New School News

António Guterres speaks with ABC News journalist Juju Chang about gender discrimination after receiving an honorary degree commending his contributions to combating global injustices…
António Guterres speaks with ABC News journalist Juju Chang about gender discrimination after receiving an honorary degree commending his contributions to combating global injustices…

United Nations Secretary-General António Guterres Delivers Remarks on “Women and Power” at The New School

The New School works to prepare its students to face and act on complex global issues, combining knowledge and skills to improve society. António Guterres, the ninth Secretary-General of the United Nations, embodies that ideal, making human dignity a cornerstone of his work leading the United Nations as it faces some of the most pressing challenges confronting the world today. Guterres recently came to The New School to deliver an address, “Women and Power,” discussing how gender inequality and discrimination against women and girls hurts us all. His remarks were followed by a Q&A session with ABC News journalist Juju Chang, who also fielded questions from the audience.

Guterres was honored to be recognized by The New School, a university he described as “a special place.” He added, “I am an engineer by training, and physics has been the biggest intellectual passion of my life. But I reserve my greatest admiration for artists, philosophers, social scientists, and those who explain the world and make it more beautiful.”

In his speech, Guterres recognized the privileges he has received as a male born in western Europe. Still, he said, “My childhood under a military dictatorship in Portugal opened my eyes to injustice and oppression. Throughout my political career, as prime minister and as the leader of the United Nations refugee agency, I have always felt compelled to fight for justice, equality, and human rights.” He has brought that energy to his work at the UN and reached his goal of achieving gender parity in its senior leadership — made up of 90 women and 90 men — a year ahead of his target date.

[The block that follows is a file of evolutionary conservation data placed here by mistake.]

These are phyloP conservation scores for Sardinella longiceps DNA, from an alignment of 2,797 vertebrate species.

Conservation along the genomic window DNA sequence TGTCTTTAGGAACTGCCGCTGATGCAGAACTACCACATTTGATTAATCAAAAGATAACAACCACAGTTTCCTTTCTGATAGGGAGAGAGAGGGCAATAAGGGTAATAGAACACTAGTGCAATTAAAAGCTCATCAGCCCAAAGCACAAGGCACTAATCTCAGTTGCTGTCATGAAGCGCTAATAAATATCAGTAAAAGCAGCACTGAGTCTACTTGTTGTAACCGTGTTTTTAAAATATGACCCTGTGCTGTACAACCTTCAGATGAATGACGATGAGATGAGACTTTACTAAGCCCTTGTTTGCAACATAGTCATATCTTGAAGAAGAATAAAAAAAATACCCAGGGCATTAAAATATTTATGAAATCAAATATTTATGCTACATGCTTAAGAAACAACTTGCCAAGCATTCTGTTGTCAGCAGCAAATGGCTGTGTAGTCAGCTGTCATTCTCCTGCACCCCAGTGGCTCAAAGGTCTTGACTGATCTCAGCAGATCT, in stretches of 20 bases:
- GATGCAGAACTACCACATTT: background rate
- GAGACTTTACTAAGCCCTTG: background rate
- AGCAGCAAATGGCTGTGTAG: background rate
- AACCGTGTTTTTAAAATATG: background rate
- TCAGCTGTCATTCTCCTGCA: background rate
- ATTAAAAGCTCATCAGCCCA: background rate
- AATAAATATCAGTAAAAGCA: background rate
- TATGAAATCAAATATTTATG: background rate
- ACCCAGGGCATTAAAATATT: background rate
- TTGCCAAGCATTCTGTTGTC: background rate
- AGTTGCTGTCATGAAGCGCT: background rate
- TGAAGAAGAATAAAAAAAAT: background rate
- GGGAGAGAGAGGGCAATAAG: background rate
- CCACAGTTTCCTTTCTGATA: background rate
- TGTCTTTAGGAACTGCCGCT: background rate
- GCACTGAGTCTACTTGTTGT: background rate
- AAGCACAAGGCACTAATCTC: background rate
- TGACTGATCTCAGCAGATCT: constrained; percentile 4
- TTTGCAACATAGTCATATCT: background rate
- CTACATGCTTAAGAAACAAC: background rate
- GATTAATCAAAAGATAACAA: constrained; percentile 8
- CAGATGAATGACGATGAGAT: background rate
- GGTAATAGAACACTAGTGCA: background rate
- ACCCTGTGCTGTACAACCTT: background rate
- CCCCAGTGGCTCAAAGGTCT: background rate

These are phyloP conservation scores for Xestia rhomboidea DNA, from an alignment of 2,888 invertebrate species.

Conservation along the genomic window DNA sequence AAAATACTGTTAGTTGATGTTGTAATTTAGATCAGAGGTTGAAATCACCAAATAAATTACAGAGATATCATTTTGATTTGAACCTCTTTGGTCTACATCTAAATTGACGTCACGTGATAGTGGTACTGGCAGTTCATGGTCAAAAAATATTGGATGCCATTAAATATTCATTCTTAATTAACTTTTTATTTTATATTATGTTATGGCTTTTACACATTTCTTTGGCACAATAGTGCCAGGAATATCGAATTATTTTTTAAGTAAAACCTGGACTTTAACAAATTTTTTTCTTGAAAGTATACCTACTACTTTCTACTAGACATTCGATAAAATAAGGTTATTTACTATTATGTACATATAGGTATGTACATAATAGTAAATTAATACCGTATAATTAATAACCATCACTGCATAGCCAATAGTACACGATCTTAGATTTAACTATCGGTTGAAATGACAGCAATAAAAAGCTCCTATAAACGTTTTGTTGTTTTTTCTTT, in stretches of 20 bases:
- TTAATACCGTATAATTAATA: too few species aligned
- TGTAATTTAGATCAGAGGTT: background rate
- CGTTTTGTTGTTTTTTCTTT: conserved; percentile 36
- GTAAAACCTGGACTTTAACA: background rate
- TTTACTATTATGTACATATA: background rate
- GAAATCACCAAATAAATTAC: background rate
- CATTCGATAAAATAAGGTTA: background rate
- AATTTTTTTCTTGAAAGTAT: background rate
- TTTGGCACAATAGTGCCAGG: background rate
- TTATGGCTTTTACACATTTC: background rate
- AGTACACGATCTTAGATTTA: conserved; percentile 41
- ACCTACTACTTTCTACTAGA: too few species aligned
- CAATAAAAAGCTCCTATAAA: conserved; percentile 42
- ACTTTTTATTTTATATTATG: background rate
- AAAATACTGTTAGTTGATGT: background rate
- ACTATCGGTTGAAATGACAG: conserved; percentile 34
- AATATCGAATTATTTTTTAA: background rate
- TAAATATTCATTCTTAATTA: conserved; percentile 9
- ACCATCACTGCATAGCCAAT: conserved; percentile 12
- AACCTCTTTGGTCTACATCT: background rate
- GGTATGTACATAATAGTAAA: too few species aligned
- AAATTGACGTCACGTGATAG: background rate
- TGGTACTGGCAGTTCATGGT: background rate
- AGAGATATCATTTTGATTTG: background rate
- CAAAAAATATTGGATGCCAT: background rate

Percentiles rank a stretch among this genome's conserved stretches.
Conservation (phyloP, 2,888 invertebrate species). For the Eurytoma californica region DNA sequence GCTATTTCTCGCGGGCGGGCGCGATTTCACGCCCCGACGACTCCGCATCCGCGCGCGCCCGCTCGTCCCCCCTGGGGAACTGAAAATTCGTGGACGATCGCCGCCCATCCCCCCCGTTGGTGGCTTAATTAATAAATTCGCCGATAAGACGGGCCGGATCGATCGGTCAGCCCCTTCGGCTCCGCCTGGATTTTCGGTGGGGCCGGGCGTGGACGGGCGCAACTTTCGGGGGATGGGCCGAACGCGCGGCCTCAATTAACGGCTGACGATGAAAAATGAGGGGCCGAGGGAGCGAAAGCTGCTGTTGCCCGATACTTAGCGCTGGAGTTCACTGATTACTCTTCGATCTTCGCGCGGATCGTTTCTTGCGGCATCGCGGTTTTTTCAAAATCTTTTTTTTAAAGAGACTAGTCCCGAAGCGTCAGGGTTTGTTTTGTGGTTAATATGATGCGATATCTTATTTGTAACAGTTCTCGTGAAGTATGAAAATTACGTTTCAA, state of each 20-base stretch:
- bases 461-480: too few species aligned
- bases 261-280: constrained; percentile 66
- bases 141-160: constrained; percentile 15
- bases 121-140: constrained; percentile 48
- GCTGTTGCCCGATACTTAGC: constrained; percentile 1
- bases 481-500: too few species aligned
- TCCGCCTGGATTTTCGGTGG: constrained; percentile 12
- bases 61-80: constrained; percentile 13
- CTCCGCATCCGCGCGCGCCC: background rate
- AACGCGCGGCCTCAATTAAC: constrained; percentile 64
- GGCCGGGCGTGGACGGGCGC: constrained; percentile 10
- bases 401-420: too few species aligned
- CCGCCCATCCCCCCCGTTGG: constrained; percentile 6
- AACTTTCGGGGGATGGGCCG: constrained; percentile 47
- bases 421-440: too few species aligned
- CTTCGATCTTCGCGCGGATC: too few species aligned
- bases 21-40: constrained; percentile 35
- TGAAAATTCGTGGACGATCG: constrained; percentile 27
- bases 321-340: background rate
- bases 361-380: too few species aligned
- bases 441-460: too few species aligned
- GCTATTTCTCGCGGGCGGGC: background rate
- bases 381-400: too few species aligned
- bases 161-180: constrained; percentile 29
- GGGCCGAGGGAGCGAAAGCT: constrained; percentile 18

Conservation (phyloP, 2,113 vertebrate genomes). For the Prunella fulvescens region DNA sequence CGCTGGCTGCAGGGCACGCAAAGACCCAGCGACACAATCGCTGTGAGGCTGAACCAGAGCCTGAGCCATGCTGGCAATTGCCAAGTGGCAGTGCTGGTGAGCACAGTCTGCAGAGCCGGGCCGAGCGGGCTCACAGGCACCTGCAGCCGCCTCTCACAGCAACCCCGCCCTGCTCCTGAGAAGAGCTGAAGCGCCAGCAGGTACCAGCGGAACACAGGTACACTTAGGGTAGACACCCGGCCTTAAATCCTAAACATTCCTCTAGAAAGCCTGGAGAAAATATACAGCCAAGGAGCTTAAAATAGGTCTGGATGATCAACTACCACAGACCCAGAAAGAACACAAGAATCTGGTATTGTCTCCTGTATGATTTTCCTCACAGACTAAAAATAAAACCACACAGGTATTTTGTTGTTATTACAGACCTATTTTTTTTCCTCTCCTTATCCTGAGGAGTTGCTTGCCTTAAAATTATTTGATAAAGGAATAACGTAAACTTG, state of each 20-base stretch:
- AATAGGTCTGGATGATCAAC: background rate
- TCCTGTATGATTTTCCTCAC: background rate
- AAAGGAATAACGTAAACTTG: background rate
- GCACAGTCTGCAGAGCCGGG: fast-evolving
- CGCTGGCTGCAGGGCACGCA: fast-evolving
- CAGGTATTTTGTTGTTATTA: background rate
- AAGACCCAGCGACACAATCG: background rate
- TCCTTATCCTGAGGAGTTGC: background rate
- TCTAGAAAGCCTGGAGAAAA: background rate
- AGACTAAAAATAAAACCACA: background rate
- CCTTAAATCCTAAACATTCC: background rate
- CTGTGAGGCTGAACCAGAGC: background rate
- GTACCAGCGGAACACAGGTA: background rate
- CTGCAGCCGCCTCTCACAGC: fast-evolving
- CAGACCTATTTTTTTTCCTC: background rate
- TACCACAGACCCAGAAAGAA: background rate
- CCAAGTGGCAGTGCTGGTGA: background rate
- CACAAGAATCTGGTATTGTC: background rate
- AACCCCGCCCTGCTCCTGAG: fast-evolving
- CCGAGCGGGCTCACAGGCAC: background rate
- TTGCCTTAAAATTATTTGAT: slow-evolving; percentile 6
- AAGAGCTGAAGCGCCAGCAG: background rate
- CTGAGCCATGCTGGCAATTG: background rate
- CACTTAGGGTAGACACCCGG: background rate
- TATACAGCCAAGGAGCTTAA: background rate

Guterres sees a connection between gender inequality and some of the world’s most acute problems — conflict and violence, the climate crisis, the need for inclusive economies, the digital divide, inequality in political representation. Although these issues may seem intractable, he’s encouraged by the energy and new models of leadership young people are bringing to efforts to address these crises. “I am grateful to young people — Generation Z, including many of you here in this room — who are working for climate action and gender equality while recognizing the reality of nonbinary identities and solutions. Macho posturing will not save our planet.”

Before Guterres took the podium, The New School presented him with an honorary doctorate, commending his global contributions as a peace broker, bridge builder, and promoter of reform and innovation. His tenure as the head of one of the world’s foremost humanitarian organizations has coincided with some of the most serious displacement crises in decades.

Since 1948, The New School has granted honorary degrees to individuals who exemplify the highest values, aims, and ideals in addressing complex global issues, thus making the world a better and more just place. Over more than 70 years, a range of remarkable individuals have been honored, including founders John Dewey, Clara W. Mayer, and Wesley Clair Mitchell; writers Carl Sandburg, Barbara Tuchman, and Kevin Kwan; civil activists Tarana Burke, Adam Michnik, and Laverne Cox; artists Glenn Ligon, George Balanchine, Berenice Abbott, Faith Ringgold, and Thomas Hart Benton; musician Shulamit Ran; and many more.

This isn’t the first time the university has feted a leader of the UN. In 1950, the university conferred an honorary degree on Trygve Halvdan Lie, the first secretary-general of the UN, for his efforts in seeking “a peaceful alternative to cold conflict.” The New School has long had ties to this venerable institution. Earlier in the evening, Provost Tim Marshall discussed the university’s long history of engagement with the United Nations, especially through our academic programs and institutes. He mentioned in particular Alex Aleinikoff, director of the Zolberg Institute on Migration and Mobility, a former United Nations deputy high commissioner for refugees, and Sakiko Fukuda-Parr, director of the Julien J. Studley Graduate Programs in International Affairs, who was the lead author and director of the UN Development Programme’s Human Development Reports and was recently named vice chair of the UN Committee on Development Policy and appointed to the secretary-general’s High-Level Panel on Access to Medicines and Innovation. Both Aleinikoff and Fukuda-Parr supported and promoted the night’s event.

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